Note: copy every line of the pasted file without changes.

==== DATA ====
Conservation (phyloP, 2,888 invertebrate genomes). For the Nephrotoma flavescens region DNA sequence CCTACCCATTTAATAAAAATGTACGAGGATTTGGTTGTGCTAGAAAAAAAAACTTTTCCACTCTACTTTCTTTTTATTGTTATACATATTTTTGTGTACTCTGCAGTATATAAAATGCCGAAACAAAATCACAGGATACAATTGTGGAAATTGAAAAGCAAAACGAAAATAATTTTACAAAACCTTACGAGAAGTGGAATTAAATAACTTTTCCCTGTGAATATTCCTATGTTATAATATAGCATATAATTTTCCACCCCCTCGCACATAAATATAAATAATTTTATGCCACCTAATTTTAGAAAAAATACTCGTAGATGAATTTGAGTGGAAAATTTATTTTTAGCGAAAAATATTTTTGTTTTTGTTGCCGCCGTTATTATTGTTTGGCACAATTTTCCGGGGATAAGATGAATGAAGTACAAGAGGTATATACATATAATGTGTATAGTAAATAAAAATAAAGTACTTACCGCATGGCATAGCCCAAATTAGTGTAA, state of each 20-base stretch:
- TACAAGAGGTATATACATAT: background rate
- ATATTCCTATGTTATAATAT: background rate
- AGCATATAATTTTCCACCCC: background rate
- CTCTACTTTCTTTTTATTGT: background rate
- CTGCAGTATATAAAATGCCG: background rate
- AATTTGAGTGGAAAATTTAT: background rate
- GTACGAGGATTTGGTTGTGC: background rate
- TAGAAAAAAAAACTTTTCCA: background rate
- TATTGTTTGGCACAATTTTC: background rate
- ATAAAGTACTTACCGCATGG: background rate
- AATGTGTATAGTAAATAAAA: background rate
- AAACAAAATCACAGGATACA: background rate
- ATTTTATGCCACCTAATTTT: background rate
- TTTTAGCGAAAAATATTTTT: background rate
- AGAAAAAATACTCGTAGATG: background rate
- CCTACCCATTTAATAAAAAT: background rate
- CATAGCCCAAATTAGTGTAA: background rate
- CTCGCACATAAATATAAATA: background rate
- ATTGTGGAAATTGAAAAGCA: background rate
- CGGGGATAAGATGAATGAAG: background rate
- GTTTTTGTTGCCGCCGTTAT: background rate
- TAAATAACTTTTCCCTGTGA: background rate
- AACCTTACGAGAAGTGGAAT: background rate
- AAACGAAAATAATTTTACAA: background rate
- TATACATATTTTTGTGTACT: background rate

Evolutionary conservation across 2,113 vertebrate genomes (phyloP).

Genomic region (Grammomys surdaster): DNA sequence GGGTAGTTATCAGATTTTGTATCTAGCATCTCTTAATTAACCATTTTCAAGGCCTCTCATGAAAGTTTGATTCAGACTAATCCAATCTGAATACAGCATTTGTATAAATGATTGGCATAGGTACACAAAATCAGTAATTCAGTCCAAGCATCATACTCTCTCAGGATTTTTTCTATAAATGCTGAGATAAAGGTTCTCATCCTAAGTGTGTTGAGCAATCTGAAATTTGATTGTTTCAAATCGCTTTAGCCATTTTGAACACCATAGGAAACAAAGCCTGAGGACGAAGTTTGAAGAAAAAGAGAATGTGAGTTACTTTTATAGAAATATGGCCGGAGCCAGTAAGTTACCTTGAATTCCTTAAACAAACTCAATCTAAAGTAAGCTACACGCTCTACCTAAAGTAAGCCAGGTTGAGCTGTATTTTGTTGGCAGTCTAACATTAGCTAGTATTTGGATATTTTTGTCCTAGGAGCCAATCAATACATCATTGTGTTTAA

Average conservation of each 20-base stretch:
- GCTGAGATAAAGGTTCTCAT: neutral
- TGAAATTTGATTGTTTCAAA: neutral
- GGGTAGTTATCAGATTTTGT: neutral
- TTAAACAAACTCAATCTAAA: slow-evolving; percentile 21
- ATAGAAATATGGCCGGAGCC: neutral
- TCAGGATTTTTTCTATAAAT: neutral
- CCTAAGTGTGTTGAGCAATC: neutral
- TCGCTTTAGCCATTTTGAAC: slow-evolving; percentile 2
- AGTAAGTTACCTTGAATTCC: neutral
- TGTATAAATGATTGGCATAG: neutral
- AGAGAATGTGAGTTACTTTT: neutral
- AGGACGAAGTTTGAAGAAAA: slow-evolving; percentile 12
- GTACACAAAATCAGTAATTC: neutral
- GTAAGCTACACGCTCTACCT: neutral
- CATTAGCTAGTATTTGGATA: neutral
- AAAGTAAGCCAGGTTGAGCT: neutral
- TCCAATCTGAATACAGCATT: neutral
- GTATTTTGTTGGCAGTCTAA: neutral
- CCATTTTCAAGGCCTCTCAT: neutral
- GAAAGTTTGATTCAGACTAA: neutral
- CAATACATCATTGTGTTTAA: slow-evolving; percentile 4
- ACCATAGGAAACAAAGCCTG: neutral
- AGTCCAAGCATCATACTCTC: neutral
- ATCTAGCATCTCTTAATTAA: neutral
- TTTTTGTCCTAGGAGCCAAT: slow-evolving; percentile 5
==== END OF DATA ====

Conservation (phyloP, 2,888 invertebrate genomes). For the Nephrotoma flavescens region DNA sequence CCTACCCATTTAATAAAAATGTACGAGGATTTGGTTGTGCTAGAAAAAAAAACTTTTCCACTCTACTTTCTTTTTATTGTTATACATATTTTTGTGTACTCTGCAGTATATAAAATGCCGAAACAAAATCACAGGATACAATTGTGGAAATTGAAAAGCAAAACGAAAATAATTTTACAAAACCTTACGAGAAGTGGAATTAAATAACTTTTCCCTGTGAATATTCCTATGTTATAATATAGCATATAATTTTCCACCCCCTCGCACATAAATATAAATAATTTTATGCCACCTAATTTTAGAAAAAATACTCGTAGATGAATTTGAGTGGAAAATTTATTTTTAGCGAAAAATATTTTTGTTTTTGTTGCCGCCGTTATTATTGTTTGGCACAATTTTCCGGGGATAAGATGAATGAAGTACAAGAGGTATATACATATAATGTGTATAGTAAATAAAAATAAAGTACTTACCGCATGGCATAGCCCAAATTAGTGTAA, state of each 20-base stretch:
- TACAAGAGGTATATACATAT: background rate
- ATATTCCTATGTTATAATAT: background rate
- AGCATATAATTTTCCACCCC: background rate
- CTCTACTTTCTTTTTATTGT: background rate
- CTGCAGTATATAAAATGCCG: background rate
- AATTTGAGTGGAAAATTTAT: background rate
- GTACGAGGATTTGGTTGTGC: background rate
- TAGAAAAAAAAACTTTTCCA: background rate
- TATTGTTTGGCACAATTTTC: background rate
- ATAAAGTACTTACCGCATGG: background rate
- AATGTGTATAGTAAATAAAA: background rate
- AAACAAAATCACAGGATACA: background rate
- ATTTTATGCCACCTAATTTT: background rate
- TTTTAGCGAAAAATATTTTT: background rate
- AGAAAAAATACTCGTAGATG: background rate
- CCTACCCATTTAATAAAAAT: background rate
- CATAGCCCAAATTAGTGTAA: background rate
- CTCGCACATAAATATAAATA: background rate
- ATTGTGGAAATTGAAAAGCA: background rate
- CGGGGATAAGATGAATGAAG: background rate
- GTTTTTGTTGCCGCCGTTAT: background rate
- TAAATAACTTTTCCCTGTGA: background rate
- AACCTTACGAGAAGTGGAAT: background rate
- AAACGAAAATAATTTTACAA: background rate
- TATACATATTTTTGTGTACT: background rate

Evolutionary conservation across 2,113 vertebrate genomes (phyloP).

Genomic region (Grammomys surdaster): DNA sequence GGGTAGTTATCAGATTTTGTATCTAGCATCTCTTAATTAACCATTTTCAAGGCCTCTCATGAAAGTTTGATTCAGACTAATCCAATCTGAATACAGCATTTGTATAAATGATTGGCATAGGTACACAAAATCAGTAATTCAGTCCAAGCATCATACTCTCTCAGGATTTTTTCTATAAATGCTGAGATAAAGGTTCTCATCCTAAGTGTGTTGAGCAATCTGAAATTTGATTGTTTCAAATCGCTTTAGCCATTTTGAACACCATAGGAAACAAAGCCTGAGGACGAAGTTTGAAGAAAAAGAGAATGTGAGTTACTTTTATAGAAATATGGCCGGAGCCAGTAAGTTACCTTGAATTCCTTAAACAAACTCAATCTAAAGTAAGCTACACGCTCTACCTAAAGTAAGCCAGGTTGAGCTGTATTTTGTTGGCAGTCTAACATTAGCTAGTATTTGGATATTTTTGTCCTAGGAGCCAATCAATACATCATTGTGTTTAA

Average conservation of each 20-base stretch:
- GCTGAGATAAAGGTTCTCAT: neutral
- TGAAATTTGATTGTTTCAAA: neutral
- GGGTAGTTATCAGATTTTGT: neutral
- TTAAACAAACTCAATCTAAA: slow-evolving; percentile 21
- ATAGAAATATGGCCGGAGCC: neutral
- TCAGGATTTTTTCTATAAAT: neutral
- CCTAAGTGTGTTGAGCAATC: neutral
- TCGCTTTAGCCATTTTGAAC: slow-evolving; percentile 2
- AGTAAGTTACCTTGAATTCC: neutral
- TGTATAAATGATTGGCATAG: neutral
- AGAGAATGTGAGTTACTTTT: neutral
- AGGACGAAGTTTGAAGAAAA: slow-evolving; percentile 12
- GTACACAAAATCAGTAATTC: neutral
- GTAAGCTACACGCTCTACCT: neutral
- CATTAGCTAGTATTTGGATA: neutral
- AAAGTAAGCCAGGTTGAGCT: neutral
- TCCAATCTGAATACAGCATT: neutral
- GTATTTTGTTGGCAGTCTAA: neutral
- CCATTTTCAAGGCCTCTCAT: neutral
- GAAAGTTTGATTCAGACTAA: neutral
- CAATACATCATTGTGTTTAA: slow-evolving; percentile 4
- ACCATAGGAAACAAAGCCTG: neutral
- AGTCCAAGCATCATACTCTC: neutral
- ATCTAGCATCTCTTAATTAA: neutral
- TTTTTGTCCTAGGAGCCAAT: slow-evolving; percentile 5